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How to Reduce or Eliminate Windfall Elimination Provision Impact to Your Social Security Benefit

Basic WEP encryption mechanism

In prior articles we have discussed the Windfall Elimination Provision (WEP) which has the effect of reducing a portion of your Social Security retirement benefit if you’ve worked in a job that was not covered by Social Security which also provides a pension.  This article deals with two ways that you can remove the impact of the WEP from your benefit – neither of which is simple, and neither of which can be done after you’ve retired.

The two methods are:

  1. Add years of “substantial earnings” to your record
  2. Take a lump sum distribution from your pension before you are eligible to receive the pension.

Adding Substantial Earnings Years

If you have the opportunity to work in a job that is covered by Social Security withholding and you have “substantial earnings” from that job, each year that you work in this SS-covered job adds to your ability to begin eliminating the WEP impact.

This is not an insignificant undertaking.  Substantial earnings for 2013 is defined as $21,075 or more in earnings covered by Social Security, and this figure is adjusted annually by the Cost-of-Living increases.  Plus, it doesn’t make a difference on your WEP impact until you’ve added 21 or more years of substantial covered earnings to your record.

The good news is that if you have 30 or more years of substantial earnings in a Social Security-covered job, you’ll eliminate the WEP impact altogether.

Taking a Lump Sum Distribution of Your Pension

If you don’t have enough years with substantial earnings, there is another way that you can eliminate the impact of WEP, which again isn’t an insignificant thing to do.  If you have the ability to take a lump-sum distribution of your non-covered pension before you are eligible to receive the pension, you can eliminate WEP impact altogether.  By doing this you’ll forfeit any future pension that you might have received from the non-covered employer.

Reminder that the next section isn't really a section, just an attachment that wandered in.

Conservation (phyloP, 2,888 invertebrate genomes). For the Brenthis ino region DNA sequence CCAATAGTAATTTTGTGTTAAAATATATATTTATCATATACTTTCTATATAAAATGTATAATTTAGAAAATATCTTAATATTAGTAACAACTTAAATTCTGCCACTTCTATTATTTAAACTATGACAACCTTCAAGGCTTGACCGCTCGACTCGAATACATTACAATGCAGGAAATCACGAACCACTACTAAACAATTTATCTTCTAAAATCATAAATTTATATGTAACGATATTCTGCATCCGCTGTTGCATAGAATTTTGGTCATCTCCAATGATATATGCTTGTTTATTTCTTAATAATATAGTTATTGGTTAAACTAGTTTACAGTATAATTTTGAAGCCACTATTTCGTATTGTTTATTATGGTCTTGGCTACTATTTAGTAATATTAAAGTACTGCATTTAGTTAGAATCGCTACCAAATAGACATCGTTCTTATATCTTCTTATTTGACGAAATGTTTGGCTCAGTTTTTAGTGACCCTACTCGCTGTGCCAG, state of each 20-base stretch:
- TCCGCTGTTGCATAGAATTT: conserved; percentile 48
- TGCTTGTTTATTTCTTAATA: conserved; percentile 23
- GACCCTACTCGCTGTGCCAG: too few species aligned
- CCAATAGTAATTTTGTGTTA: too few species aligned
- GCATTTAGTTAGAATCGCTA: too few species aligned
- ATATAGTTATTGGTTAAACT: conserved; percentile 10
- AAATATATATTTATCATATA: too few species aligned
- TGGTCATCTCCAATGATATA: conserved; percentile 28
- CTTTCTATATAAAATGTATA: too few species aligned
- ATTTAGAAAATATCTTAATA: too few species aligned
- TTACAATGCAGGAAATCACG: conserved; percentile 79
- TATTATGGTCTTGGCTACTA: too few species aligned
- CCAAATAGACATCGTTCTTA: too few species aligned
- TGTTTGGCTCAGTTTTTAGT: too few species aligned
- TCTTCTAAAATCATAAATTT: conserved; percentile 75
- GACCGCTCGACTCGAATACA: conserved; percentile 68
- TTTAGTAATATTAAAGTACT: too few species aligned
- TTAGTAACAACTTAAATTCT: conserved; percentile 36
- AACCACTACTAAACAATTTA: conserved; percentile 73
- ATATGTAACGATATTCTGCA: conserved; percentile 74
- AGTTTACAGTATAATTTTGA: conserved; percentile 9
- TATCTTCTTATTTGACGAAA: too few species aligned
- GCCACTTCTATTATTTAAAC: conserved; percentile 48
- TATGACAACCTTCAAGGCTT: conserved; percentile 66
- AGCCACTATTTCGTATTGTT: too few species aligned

The timing on this has to be right – if you are eligible for the pension when you take the lump sum distribution, you’ll still have WEP impact.

For example, John is a teacher in a state in which teachers are not covered by Social Security and he works there long enough to build up a pension.  He decides to leave that state and go to another state where teachers are covered by Social Security.  He’s young enough that he is not yet eligible for the pension in the first state.  If he withdraws the entire pension from the first state and thereby forfeits all future claim to that pension, he will no longer have future WEP impact on his Social Security.  That is, unless he goes back to another non-Social-Security-covered job at a later point in his life.

Important points

It’s important to note that WEP impact only occurs if the pension is considered to be the primary retirement plan.  This is regardless of whether the pension is funded by the employee only, by a combination of employer and employee contributions, or solely by the employer.

If the plan is considered to be a supplemental plan (for example, as a 403(b) plan might be to a regular pension plan), then if the source of funds is solely from the employee, this plan will not produce a WEP impact.  In a case like this, the primary plan would likely produce the WEP impact anyhow, unless one of the options listed above is used to eliminate the impact.

In addition, payments from optional savings plans, such as the TSP (Thrift Savings Plan) for CSRS employees, are not considered as WEP-impacting pension payments.

If there are multiple sources of pension from the non-covered employer, only the applicable pension for WEP impact is considered when calculating the maximum WEP impact. This is because WEP impact can’t be more than 1/2 of the applicable pension amount.

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